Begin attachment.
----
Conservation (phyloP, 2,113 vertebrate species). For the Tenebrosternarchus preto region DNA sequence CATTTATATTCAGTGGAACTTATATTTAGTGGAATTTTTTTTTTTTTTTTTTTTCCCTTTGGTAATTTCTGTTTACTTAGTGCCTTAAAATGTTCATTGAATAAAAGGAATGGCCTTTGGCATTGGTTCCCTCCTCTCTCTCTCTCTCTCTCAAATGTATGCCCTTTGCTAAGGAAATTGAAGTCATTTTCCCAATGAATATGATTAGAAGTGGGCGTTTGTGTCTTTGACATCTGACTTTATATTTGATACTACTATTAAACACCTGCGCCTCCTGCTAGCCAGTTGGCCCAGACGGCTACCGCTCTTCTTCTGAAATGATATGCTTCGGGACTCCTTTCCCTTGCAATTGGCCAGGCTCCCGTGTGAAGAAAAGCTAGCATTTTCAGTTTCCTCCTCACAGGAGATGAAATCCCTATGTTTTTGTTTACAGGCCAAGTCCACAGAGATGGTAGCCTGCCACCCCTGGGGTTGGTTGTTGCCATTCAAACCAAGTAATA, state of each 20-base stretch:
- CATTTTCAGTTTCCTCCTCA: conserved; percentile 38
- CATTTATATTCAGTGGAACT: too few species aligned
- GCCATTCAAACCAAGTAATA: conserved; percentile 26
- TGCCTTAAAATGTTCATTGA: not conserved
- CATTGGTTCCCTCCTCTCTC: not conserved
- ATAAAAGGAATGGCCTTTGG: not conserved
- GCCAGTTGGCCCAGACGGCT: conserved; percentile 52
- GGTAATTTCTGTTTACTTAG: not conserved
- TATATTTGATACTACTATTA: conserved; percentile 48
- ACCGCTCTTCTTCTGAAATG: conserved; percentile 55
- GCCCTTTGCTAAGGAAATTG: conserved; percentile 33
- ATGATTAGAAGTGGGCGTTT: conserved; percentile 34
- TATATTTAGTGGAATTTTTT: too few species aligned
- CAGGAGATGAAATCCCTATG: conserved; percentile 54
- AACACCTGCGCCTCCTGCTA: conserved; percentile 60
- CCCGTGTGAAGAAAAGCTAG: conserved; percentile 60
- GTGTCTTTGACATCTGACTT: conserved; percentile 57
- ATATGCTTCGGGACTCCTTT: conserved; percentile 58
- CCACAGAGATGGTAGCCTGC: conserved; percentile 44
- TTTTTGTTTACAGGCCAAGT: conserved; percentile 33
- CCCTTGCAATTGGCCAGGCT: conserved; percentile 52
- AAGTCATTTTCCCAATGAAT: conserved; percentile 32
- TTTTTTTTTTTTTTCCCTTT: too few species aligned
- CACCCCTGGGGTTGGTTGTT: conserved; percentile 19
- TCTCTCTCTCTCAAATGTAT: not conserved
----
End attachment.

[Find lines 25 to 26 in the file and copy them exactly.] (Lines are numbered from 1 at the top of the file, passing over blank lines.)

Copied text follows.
- CACCCCTGGGGTTGGTTGTT: conserved; percentile 19
- TCTCTCTCTCTCAAATGTAT: not conserved